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rockmeupto125

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rockmeupto125 last won the day on December 16 2021

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  1. Well, a brand new Grundfos for $50 more than I wanted, but now there's hot water actually circulatating. Had the 220 heaters going and swear there was a draft from the electric meter. Was going to break into the system while I had it down for the pump, but decided not to bite off more than the day would support...it took me most of the day to get a pump.
  2. Okay, JoWhee, I'll consider that good advice. The heater is the cheapest 50k water to air unit I could find for a little over $300 shipped. Today's saga (continued from last night) is finding a new Taco circulating pump. I can hear it, it pulls the .8 amps that it should, and it circulates a little because the pipes warm up. But they don't warm up enough to heat the house, tinkle with expansion, or let the furnace run for more than 4 minutes before it reaches the heat limiter. No noise or bubble in the pipe that might indicate air. Can't think of anything else it would be.
  3. Yeah...a plug in thermostat will cycle the fan on and off with the temperature at the thermostat, but it runs the fan needlessly if the furnace hasn't started heating. I want the fan running when the heater is warm. I use a dehumidifier in the summer.
  4. Okay, not sure what to look for to do this. I'm putting a hydronic heater in the basement to warm things up down there, reduce moisture, and hopefully increase the overall heating in the house. It's basically a big heater core that will radiate heat after plumbing it in to my baseboard hot water heating system. I can order a plug in thermostat for the fan, but that doesn't make much sense to me. If there's no heat in the radiator, why run the fan? Once the furnace warms, the circulating pump will kick on, and the radiator will warm up. That's when I need the fan to come on, then shut off when the radiator cools after the circulating pumps shuts off. I guess I could wire a relay into the circulating pump to also switch the fan on and off, but I'd rather have a delay built into it so the fan runs to cool the unit down, I think that might make it last a bit longer. It is just a block of radiator and I would think there would be a lot of residual heat available. What sort of thermostat could I get that would turn the fan on when the temperature rises above a certain point, rather than below a certain point, and just has a remote sensor I could ziptie to the tubing? I'm just planning, I'd like to have this all figured out to install wihin a day.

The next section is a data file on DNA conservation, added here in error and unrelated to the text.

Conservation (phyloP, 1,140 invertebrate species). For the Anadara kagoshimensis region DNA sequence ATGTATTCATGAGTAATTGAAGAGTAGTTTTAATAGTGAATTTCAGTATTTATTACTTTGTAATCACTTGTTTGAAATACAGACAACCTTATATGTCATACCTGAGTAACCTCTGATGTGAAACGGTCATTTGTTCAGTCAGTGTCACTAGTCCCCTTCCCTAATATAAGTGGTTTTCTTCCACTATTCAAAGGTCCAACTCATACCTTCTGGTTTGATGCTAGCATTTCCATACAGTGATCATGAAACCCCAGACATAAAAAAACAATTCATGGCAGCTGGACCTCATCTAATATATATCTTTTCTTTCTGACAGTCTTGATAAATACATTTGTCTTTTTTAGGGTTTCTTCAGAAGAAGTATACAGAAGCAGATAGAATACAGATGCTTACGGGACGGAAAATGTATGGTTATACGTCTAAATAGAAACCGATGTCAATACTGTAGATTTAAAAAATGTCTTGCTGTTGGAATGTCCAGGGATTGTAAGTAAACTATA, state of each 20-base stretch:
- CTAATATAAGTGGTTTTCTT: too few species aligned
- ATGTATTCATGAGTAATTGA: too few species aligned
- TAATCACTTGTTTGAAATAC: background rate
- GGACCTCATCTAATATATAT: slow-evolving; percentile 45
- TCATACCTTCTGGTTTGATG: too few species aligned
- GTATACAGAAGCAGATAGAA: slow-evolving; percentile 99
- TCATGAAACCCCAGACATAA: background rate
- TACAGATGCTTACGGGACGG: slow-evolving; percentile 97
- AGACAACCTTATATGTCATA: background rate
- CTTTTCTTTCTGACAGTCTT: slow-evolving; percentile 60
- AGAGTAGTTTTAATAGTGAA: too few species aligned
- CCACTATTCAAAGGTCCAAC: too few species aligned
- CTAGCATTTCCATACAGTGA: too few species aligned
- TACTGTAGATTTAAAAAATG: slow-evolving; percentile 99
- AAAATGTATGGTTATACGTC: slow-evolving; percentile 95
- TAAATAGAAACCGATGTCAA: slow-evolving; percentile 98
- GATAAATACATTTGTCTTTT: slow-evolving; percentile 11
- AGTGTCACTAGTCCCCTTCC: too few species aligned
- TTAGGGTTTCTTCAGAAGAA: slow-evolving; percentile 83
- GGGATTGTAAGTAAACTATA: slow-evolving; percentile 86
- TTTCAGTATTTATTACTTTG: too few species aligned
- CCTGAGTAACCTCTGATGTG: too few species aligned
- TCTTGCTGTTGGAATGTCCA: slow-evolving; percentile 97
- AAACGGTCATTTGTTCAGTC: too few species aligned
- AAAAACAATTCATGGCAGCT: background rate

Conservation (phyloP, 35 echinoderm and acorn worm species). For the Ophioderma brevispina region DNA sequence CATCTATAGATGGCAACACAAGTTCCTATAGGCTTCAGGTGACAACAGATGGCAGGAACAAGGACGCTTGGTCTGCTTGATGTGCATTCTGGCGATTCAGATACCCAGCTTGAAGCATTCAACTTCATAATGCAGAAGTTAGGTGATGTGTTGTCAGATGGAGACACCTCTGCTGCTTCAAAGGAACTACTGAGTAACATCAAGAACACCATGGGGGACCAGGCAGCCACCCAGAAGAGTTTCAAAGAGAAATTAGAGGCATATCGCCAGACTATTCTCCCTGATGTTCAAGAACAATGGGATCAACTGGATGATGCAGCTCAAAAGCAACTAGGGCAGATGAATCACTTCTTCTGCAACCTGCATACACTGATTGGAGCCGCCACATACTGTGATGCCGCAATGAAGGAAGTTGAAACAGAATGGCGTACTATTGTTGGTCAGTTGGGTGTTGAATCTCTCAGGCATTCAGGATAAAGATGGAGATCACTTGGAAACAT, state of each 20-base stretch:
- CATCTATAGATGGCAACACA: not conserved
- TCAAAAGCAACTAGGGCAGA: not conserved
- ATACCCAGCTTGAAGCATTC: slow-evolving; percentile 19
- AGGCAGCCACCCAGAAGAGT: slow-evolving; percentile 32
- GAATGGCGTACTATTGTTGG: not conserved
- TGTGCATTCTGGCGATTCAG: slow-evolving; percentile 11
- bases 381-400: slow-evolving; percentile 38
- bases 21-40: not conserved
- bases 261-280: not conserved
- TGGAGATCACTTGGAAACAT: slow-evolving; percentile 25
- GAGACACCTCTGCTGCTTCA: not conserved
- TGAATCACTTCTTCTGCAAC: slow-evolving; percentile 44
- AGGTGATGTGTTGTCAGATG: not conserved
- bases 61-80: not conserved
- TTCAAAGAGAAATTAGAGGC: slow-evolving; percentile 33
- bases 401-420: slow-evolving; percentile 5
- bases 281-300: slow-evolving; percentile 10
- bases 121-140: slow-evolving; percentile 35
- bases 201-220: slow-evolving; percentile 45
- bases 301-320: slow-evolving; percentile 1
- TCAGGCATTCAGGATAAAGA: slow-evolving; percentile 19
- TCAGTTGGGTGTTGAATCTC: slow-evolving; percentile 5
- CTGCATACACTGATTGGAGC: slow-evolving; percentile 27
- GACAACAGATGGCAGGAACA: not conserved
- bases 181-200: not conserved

5. Yeah, okay to get out of the woods, but that's just gonna take the decent teeth out of alignment.
  6. Yeah, a little heat and a cold chisel would be a necessity. I'm not going to be able to open the clamp enough so there is a complete round. I'll get it partially open and will have to feed a shim around each spline as I gently tap it in, probably taking a couple hours and blueing the air a bit. The idea of using aluminum is that I won't be able to shape steel in that limited area to fit in the Well, If I'm taking the bolt out anyway, I could just pull the steering knuckle off the spindle, wrap the spindle and punch the shim into the valleys with a screwdriver. Or just make a cone to guide the male into the female and brute force it together as I would anyway. Hammering on the top would keep the shim in place. Guess I need to ruin a feeler gauge to figure out how thick I need to go. Which part of them is not holding air?
  7. Not a concern, its a spindle in a bushing with a grease fitting. Did soda cans always have a plastic coating? I do not remember that from the the days when we used soda cans for rod bearings....
  8. Clamp won't open much, so the only thing I think I could get in there is aluminum sheet. Used to use soda cans, I imagine they are a lot thinner now. You can see there is a lot of wear already.
  9. I was outside and didn't want to spend time typing on my phone. This is my aging but willing Satoh compact tractor. The early models had a typical conical end on the spindle with the same clamp on the steering knuckle. I guess they had problems with slippage, so Satoh adopted the splined shaft and arm. This is not a classic device, although it qualifies as an antique. The splined knuckles, when they are available, are cubic money. I've thought of many solutions, and have seen quite a few as well. SwampNut's suggestion is near the top in my opinion. And I'm not above welding it together. Or drilling through it, but there's not enough meat to put a really strong locator in there. So I threw this up to get all the backyard engineering thoughts.
  10. So buy a cheap hacked off one and keep your good one pristine.
  11. I sell them. Problem is that most of the fenders have been hacked up, which makes an undamaged fender a rare, and pricey item. And there is NO way to package it any way but oversized, although it weighs 5 pounds. Some people want to go back to stock, or make their newly purchased gem original.
  12. I think the rotor bolts are 8mm, and ISO standards are pretty vague specifying somewhere from 4 to 12 mm of thread depending on how tight the threads are. I would not feel exceptionally comfortable with a grip at the lower end of that scale. Neither am I a certified mechanical engineer so while it may be safe, I don't like it. The lands for the rotor mount are machined from the cast surface of the hub to be parallel with the wheel centerline and by definition, the opposing machined surfaces. The area you are suggesting to thread the hub is a cast, imprecise surface and the rotor will not be true unless lady luck plays a part in the game.
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